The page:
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    1. Thank you, Angie. Ugh, Theresa May is an awful person. On Friday it came out that she, as the only one in Cameron's last cabinet, had blocked guaranteeing our rights straight away. And now she's using us. What a b*tch. :-(

      I know that most people like a diverse UK, it's just disheartening when the people who are shouting the loudest are the ones who want to get rid of us. xox

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    2. I know it's actually no comfort at all, but these idiotic people who want to get rid of you don't understand the difference between EU migrants and Syrian refugees... Their problem is all these "millions" of "migrants" (asylum seekers) "flooding" "our" country and being given million pound houses... and you can blame the press for them thinking that.

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  6. I have more than one relative originally from the EU and share your feelings that this is a totally shameful situation. You're right - nasty people are loud which gives the impression that there are more of them than there are. Anyone with half a brain (whatever Brexit camp they fall into) must consider them an embarrassment. I'm glad you're here! :-) Hang in there. xx

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  7. I am so, so sorry. I am not one of the Leave voters. I am passionate about us remaining in the EU. It gave me the chance to study in France, but as I studied EU economics and business at uni, I saw immediately that to leave is utter madness, in all aspects of life. I can't bear the disgusting racism that has reared its ugly head in the wake of the leave vote. I'm disgusted by my fellow Britons and horrified at their choices, their selfishness, their willingness to vote on something they did not and do not understand. I'm disgusted by our "government" (not that they officially are yet...) and that horrible, vile woman in charge.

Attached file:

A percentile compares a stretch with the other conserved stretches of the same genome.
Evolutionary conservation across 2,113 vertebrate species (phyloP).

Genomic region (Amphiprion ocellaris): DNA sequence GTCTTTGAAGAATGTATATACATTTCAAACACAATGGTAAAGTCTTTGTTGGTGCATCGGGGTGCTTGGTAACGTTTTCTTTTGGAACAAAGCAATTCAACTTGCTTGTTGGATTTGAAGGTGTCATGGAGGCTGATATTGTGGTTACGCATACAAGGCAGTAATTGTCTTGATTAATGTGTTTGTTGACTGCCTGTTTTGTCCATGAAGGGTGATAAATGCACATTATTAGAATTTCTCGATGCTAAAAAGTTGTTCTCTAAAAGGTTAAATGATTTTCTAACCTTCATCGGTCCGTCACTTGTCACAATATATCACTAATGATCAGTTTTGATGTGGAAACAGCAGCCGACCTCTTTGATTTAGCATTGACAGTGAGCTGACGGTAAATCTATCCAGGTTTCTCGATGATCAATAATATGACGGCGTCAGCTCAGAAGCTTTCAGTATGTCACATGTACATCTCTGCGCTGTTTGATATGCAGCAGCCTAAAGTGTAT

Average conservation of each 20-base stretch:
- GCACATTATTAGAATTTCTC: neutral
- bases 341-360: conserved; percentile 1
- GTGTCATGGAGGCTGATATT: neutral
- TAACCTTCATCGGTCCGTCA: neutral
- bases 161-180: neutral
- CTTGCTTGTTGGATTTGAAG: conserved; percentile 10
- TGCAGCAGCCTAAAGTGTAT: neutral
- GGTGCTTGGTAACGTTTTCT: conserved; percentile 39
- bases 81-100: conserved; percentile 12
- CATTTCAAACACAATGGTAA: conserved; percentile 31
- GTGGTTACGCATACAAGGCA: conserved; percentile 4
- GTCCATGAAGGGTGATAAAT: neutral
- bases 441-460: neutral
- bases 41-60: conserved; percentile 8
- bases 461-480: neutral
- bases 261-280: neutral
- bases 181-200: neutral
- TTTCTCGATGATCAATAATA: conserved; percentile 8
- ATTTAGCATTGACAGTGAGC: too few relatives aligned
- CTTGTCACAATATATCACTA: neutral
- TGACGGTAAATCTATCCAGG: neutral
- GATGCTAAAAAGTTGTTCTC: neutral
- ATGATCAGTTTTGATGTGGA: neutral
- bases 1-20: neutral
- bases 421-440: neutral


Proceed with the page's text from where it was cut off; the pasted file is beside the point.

I'm so sorry.

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  8. I was listening to R4 this morning driving in, and they were saying that suicides on the railways had dropped because the Samaritans had been training rail staff to talk to people. Talking to a person, making a connection, hearing each other is so important. As a country we've lost this, we don't talk to each other, we don't find out we just see external signs and fear is generated. So many people who voted out have been so manipulated and hoodwinked and have voted for something they don't understand. Such a sorry state of affairs.

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  9. I'm a Brit and firm Remainer and I was (and am) devastated by the vote and (as you've rightly noted) the bigoted and xenophobic rhetoric of the Leave campaign. I can only imagine how awful it must feel, the uncertainty, and I daresay you are being a lot stronger than you think. My partner is also British but a translator who works almost exclusively with European partners and he too has been deeply affected by the vote. It should never have happened, and I'm so sad to see such regression in my lifetime. I hope you find that the burden eases soon, and you both figure out a way forward. x

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  10. *hugs* I'm so sorry. The world is a hard place to be in right now. As an American, I feel your pain. We must persevere!